Golconda Fort (also known aas Golla Konda) is a fortified citadel in Hyderabad, Telangana, India, built by the Qutub Shahi Kings. It has an amazing structure, with eight gates and 87 bastions. The architectural marvel Golconda Fort, located just 11 kilometres from the capital, is well connected to the rest of the city.
Golconda Fort History: Shepherd’s Hill was its original name (Golla Konda in Telugu). A shepherd child, according to folklore, found an idol on this rocky hill. The news was passed on to the governing Kakatiya ruler, who built a mud fort around the holy site. The fort was taken over by Bahamani kings after 200 years. Golconda gradually grew to prominence under the Bahmani Sultanate. Around 1501 Sultan Quli Qutb-ul-Mulk (r. 1487–1543), a Bahmanid governor sent to Golconda, founded the city as the seat of his government. During this time, Bahmani power declined, and Sultan Quli (Quli Qutub Shah era) declared independence in 1538, establishing the Qutb Shahi dynasty in Golconda.
The first three Qutb Shahi sultans developed the mud fort into the current edifice, a vast granite stronghold reaching roughly 5 kilometres (3.1 mi) in circle, over a period of 62 years. The capital of the Qutb Shahi dynasty existed here until 1590, when it was moved to Hyderabad. The fort was extended by the Qutb Shahis, who built a 7-kilometer (4.3-mile) outer wall that encircled the city.
Golconda Fort Architecture:
Golconda is made up of four forts connected by a 10 km (6.2 mi) long outer wall with 87 semicircular bastions (some still with cannons), eight entrances, and four drawbridges, as well as royal residences, halls, temples, mosques, stores, stables, and other structures. The lowest of them is the outermost enclosure, which is approached via the “Fateh Darwaza” on the south-eastern corner, which is studded with enormous iron spikes (to prevent elephants from battering them down). At Fateh Darwazaan, a hand clap at the entry dome reverberates and can be heard clearly at the ‘Bala Hisar’ pavilion, the highest point over a kilometre away. In the event of an attack, this served as a warning.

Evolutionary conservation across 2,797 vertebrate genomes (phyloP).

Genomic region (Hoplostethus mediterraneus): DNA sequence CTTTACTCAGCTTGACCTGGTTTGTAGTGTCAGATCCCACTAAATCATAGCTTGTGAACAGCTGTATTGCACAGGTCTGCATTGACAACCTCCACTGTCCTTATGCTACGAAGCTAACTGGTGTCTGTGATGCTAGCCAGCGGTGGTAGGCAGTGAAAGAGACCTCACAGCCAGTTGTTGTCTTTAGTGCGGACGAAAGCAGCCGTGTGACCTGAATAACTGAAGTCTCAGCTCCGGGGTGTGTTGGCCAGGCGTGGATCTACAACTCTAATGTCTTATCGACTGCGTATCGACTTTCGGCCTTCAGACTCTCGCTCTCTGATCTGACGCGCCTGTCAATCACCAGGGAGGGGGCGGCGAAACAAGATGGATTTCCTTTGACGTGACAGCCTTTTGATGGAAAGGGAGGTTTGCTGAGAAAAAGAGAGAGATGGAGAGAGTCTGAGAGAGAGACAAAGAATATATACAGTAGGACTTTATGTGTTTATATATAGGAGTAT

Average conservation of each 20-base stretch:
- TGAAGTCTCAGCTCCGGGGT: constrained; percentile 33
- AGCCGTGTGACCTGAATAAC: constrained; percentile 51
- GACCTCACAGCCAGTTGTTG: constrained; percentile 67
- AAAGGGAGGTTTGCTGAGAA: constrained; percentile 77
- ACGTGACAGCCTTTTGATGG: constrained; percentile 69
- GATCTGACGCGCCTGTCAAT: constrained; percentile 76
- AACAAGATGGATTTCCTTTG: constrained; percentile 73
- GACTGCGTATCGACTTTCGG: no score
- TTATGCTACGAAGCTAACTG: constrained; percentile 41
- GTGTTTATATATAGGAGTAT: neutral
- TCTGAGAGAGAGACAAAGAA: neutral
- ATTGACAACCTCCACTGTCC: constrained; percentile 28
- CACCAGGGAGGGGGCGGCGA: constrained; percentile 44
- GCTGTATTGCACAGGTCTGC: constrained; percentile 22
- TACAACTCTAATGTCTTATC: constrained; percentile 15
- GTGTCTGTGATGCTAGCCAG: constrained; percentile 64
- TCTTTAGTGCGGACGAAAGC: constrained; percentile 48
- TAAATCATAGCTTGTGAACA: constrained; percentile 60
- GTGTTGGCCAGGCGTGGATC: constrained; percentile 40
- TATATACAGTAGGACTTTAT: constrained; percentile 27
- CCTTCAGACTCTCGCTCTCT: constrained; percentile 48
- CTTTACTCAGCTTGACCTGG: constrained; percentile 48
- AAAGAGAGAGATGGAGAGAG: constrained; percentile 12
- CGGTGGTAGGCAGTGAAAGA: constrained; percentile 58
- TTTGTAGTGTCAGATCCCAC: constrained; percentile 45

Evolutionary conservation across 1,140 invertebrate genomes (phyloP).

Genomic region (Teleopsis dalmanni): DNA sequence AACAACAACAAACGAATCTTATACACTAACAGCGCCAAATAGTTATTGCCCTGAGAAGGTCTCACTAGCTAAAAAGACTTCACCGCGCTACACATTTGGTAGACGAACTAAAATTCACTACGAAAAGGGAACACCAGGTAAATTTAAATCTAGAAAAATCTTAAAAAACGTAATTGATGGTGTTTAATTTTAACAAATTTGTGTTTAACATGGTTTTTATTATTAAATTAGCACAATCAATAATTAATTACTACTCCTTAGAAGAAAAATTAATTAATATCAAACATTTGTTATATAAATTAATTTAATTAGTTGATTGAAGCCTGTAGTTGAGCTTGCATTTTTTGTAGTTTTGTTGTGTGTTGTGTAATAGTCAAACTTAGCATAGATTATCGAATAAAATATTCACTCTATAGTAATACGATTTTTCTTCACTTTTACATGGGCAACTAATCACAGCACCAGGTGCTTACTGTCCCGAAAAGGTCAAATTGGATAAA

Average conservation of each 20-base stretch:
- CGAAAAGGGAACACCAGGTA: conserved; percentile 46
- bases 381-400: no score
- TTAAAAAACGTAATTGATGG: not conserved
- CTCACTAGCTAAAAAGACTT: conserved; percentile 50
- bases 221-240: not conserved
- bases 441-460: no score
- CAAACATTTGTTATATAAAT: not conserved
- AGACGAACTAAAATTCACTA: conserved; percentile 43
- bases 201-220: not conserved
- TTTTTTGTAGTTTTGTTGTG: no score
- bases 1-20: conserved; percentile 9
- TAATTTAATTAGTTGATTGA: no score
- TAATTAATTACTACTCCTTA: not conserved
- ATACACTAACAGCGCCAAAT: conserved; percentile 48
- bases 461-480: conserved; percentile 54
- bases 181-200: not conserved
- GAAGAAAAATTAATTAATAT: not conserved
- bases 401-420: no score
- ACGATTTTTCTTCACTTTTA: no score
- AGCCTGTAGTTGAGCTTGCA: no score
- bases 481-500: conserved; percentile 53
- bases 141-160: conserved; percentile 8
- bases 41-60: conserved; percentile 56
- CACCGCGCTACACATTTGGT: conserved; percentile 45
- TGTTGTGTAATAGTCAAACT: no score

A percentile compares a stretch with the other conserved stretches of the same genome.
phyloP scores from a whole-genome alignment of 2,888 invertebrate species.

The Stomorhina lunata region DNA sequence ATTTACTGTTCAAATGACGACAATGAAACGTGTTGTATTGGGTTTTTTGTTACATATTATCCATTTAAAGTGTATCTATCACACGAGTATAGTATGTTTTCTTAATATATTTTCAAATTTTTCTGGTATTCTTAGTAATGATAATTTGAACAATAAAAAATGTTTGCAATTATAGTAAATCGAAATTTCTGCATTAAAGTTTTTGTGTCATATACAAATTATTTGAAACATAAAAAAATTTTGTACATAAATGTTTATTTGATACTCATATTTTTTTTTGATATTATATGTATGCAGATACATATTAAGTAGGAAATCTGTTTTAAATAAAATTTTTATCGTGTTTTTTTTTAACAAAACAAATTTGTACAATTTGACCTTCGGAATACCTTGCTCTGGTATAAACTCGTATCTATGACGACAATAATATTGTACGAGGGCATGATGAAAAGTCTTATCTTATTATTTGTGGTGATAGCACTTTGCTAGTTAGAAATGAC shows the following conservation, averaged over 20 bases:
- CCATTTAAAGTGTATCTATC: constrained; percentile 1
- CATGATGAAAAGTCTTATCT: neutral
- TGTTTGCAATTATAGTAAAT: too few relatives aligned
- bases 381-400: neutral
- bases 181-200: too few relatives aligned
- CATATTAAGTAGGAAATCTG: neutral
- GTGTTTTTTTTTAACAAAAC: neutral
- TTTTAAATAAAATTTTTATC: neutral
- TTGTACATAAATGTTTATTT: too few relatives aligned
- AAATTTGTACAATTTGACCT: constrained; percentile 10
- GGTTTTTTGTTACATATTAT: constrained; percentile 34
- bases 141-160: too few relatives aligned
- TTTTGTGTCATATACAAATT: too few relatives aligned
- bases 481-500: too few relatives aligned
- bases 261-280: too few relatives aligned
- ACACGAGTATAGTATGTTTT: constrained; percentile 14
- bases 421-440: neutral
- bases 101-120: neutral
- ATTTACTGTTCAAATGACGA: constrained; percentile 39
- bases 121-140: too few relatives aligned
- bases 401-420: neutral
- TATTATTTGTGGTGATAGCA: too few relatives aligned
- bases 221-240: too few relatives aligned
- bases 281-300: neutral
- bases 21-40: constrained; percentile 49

The Bala Hissar Gate, on the fort’s eastern side, is the primary entrance. It has a pointed arch with rows of scroll work around it. Yalis and embellished roundels adorn the spandrels. Peacocks with intricate tails surround an attractive arched niche in the region above the door. Sculpted yalis flank a disc on the granite block lintel below. Peacocks and lions are common in Hindu architecture, which explains the fort’s Hindu origins.
Toli Masjid was erected in 1671 by Mir Musa Khan Mahaldar, the royal architect of Abdullah Qutb Shah, and is located in Karwan, about 2 kilometres (1.2 miles) from the Golconda Fort.
Five arches make up the facade, each with lotus medallions in the spandrels. The centre arch is a little bigger and more elaborate than the others. Inside the mosque, there are two halls: a transverse outer hall and an inner hall with triple arches.
It is thought that a secret tunnel runs from the “Durbar Hall” to one of the palaces at the bottom of the hill.
The tombs of the Qutub Shahi kings can also be found in the fort. These graves, which have Islamic construction, are around 1 km (0.62 mi) north of Golconda’s outer wall. Beautiful gardens surround them, as well as countless carved stones. There was also a rumour that Charminar had a secret tunnel.
Golconda Fort Timings:
9.00 am to 5.30 pm
Golconda Fort Entry Fees:
For Indians, the cost is Rs.25 per person.
For foreign tourists, the cost is Rs.300 per person.
For Camera (25 Rupees)
Golconda Fort Address: Golconda Fort, Ibrahim Bagh, Hyderabad, Telangana, 500008, India
Golconda Fort Images: